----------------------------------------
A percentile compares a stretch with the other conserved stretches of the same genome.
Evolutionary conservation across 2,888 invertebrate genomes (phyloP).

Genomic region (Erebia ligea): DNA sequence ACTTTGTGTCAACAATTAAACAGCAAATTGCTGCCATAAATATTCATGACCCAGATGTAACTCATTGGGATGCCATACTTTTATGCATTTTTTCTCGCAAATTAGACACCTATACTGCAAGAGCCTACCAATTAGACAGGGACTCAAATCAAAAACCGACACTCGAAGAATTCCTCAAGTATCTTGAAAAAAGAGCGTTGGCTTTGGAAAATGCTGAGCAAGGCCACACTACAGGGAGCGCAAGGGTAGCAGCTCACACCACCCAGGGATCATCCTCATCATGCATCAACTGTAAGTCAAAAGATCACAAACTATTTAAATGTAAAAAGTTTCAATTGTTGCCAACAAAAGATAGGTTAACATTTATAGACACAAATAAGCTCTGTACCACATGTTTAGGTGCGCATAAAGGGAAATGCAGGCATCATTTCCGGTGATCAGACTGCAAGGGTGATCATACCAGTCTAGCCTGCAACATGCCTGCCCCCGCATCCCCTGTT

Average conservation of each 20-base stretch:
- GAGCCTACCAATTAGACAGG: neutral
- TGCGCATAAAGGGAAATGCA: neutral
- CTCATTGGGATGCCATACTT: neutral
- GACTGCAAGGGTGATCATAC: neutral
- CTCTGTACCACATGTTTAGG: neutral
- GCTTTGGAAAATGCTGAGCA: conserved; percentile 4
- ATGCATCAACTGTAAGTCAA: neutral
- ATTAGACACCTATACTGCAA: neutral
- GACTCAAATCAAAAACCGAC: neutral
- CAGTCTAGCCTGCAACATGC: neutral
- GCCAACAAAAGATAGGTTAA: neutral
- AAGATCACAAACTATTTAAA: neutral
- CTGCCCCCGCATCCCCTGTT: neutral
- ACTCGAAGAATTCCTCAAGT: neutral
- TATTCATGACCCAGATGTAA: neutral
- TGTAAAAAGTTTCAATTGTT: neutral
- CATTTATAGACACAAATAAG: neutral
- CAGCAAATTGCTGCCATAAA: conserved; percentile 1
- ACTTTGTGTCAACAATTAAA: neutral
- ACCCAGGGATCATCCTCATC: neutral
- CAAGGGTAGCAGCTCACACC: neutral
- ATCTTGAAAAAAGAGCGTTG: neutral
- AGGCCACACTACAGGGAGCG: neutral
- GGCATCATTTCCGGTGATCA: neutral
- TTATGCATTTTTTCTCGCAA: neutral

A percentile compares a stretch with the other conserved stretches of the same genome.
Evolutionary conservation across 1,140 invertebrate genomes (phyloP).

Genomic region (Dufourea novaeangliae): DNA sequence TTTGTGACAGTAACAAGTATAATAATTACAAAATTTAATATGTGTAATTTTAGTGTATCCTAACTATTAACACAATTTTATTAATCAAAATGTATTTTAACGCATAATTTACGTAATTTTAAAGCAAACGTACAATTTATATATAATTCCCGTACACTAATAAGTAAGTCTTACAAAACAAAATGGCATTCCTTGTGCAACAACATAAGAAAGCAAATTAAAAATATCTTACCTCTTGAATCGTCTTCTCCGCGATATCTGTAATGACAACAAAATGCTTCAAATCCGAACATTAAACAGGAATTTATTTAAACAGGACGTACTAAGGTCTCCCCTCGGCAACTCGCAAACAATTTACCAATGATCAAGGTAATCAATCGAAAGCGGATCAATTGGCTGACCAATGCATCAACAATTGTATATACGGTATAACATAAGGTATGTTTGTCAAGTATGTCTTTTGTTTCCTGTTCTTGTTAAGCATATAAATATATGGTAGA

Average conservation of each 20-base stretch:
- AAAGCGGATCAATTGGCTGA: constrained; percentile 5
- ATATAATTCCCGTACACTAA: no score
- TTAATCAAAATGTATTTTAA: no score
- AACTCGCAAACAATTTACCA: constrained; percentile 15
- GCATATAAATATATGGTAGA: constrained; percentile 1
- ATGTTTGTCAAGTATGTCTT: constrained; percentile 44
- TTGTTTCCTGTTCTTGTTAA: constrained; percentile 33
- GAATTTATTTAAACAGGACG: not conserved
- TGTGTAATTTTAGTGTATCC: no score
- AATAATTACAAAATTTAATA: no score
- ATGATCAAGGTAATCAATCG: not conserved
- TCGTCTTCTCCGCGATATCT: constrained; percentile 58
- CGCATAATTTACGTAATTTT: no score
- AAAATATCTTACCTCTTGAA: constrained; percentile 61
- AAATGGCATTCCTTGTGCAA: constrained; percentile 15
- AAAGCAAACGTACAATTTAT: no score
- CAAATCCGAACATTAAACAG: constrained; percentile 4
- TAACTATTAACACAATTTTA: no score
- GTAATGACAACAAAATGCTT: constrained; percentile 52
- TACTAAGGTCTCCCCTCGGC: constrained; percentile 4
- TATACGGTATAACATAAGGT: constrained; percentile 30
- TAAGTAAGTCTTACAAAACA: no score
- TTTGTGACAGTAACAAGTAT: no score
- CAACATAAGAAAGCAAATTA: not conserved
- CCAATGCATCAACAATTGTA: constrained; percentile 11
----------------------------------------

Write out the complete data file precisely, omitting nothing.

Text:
A percentile compares a stretch with the other conserved stretches of the same genome.
Evolutionary conservation across 2,888 invertebrate genomes (phyloP).

Genomic region (Erebia ligea): DNA sequence ACTTTGTGTCAACAATTAAACAGCAAATTGCTGCCATAAATATTCATGACCCAGATGTAACTCATTGGGATGCCATACTTTTATGCATTTTTTCTCGCAAATTAGACACCTATACTGCAAGAGCCTACCAATTAGACAGGGACTCAAATCAAAAACCGACACTCGAAGAATTCCTCAAGTATCTTGAAAAAAGAGCGTTGGCTTTGGAAAATGCTGAGCAAGGCCACACTACAGGGAGCGCAAGGGTAGCAGCTCACACCACCCAGGGATCATCCTCATCATGCATCAACTGTAAGTCAAAAGATCACAAACTATTTAAATGTAAAAAGTTTCAATTGTTGCCAACAAAAGATAGGTTAACATTTATAGACACAAATAAGCTCTGTACCACATGTTTAGGTGCGCATAAAGGGAAATGCAGGCATCATTTCCGGTGATCAGACTGCAAGGGTGATCATACCAGTCTAGCCTGCAACATGCCTGCCCCCGCATCCCCTGTT

Average conservation of each 20-base stretch:
- GAGCCTACCAATTAGACAGG: neutral
- TGCGCATAAAGGGAAATGCA: neutral
- CTCATTGGGATGCCATACTT: neutral
- GACTGCAAGGGTGATCATAC: neutral
- CTCTGTACCACATGTTTAGG: neutral
- GCTTTGGAAAATGCTGAGCA: conserved; percentile 4
- ATGCATCAACTGTAAGTCAA: neutral
- ATTAGACACCTATACTGCAA: neutral
- GACTCAAATCAAAAACCGAC: neutral
- CAGTCTAGCCTGCAACATGC: neutral
- GCCAACAAAAGATAGGTTAA: neutral
- AAGATCACAAACTATTTAAA: neutral
- CTGCCCCCGCATCCCCTGTT: neutral
- ACTCGAAGAATTCCTCAAGT: neutral
- TATTCATGACCCAGATGTAA: neutral
- TGTAAAAAGTTTCAATTGTT: neutral
- CATTTATAGACACAAATAAG: neutral
- CAGCAAATTGCTGCCATAAA: conserved; percentile 1
- ACTTTGTGTCAACAATTAAA: neutral
- ACCCAGGGATCATCCTCATC: neutral
- CAAGGGTAGCAGCTCACACC: neutral
- ATCTTGAAAAAAGAGCGTTG: neutral
- AGGCCACACTACAGGGAGCG: neutral
- GGCATCATTTCCGGTGATCA: neutral
- TTATGCATTTTTTCTCGCAA: neutral

A percentile compares a stretch with the other conserved stretches of the same genome.
Evolutionary conservation across 1,140 invertebrate genomes (phyloP).

Genomic region (Dufourea novaeangliae): DNA sequence TTTGTGACAGTAACAAGTATAATAATTACAAAATTTAATATGTGTAATTTTAGTGTATCCTAACTATTAACACAATTTTATTAATCAAAATGTATTTTAACGCATAATTTACGTAATTTTAAAGCAAACGTACAATTTATATATAATTCCCGTACACTAATAAGTAAGTCTTACAAAACAAAATGGCATTCCTTGTGCAACAACATAAGAAAGCAAATTAAAAATATCTTACCTCTTGAATCGTCTTCTCCGCGATATCTGTAATGACAACAAAATGCTTCAAATCCGAACATTAAACAGGAATTTATTTAAACAGGACGTACTAAGGTCTCCCCTCGGCAACTCGCAAACAATTTACCAATGATCAAGGTAATCAATCGAAAGCGGATCAATTGGCTGACCAATGCATCAACAATTGTATATACGGTATAACATAAGGTATGTTTGTCAAGTATGTCTTTTGTTTCCTGTTCTTGTTAAGCATATAAATATATGGTAGA

Average conservation of each 20-base stretch:
- AAAGCGGATCAATTGGCTGA: constrained; percentile 5
- ATATAATTCCCGTACACTAA: no score
- TTAATCAAAATGTATTTTAA: no score
- AACTCGCAAACAATTTACCA: constrained; percentile 15
- GCATATAAATATATGGTAGA: constrained; percentile 1
- ATGTTTGTCAAGTATGTCTT: constrained; percentile 44
- TTGTTTCCTGTTCTTGTTAA: constrained; percentile 33
- GAATTTATTTAAACAGGACG: not conserved
- TGTGTAATTTTAGTGTATCC: no score
- AATAATTACAAAATTTAATA: no score
- ATGATCAAGGTAATCAATCG: not conserved
- TCGTCTTCTCCGCGATATCT: constrained; percentile 58
- CGCATAATTTACGTAATTTT: no score
- AAAATATCTTACCTCTTGAA: constrained; percentile 61
- AAATGGCATTCCTTGTGCAA: constrained; percentile 15
- AAAGCAAACGTACAATTTAT: no score
- CAAATCCGAACATTAAACAG: constrained; percentile 4
- TAACTATTAACACAATTTTA: no score
- GTAATGACAACAAAATGCTT: constrained; percentile 52
- TACTAAGGTCTCCCCTCGGC: constrained; percentile 4
- TATACGGTATAACATAAGGT: constrained; percentile 30
- TAAGTAAGTCTTACAAAACA: no score
- TTTGTGACAGTAACAAGTAT: no score
- CAACATAAGAAAGCAAATTA: not conserved
- CCAATGCATCAACAATTGTA: constrained; percentile 11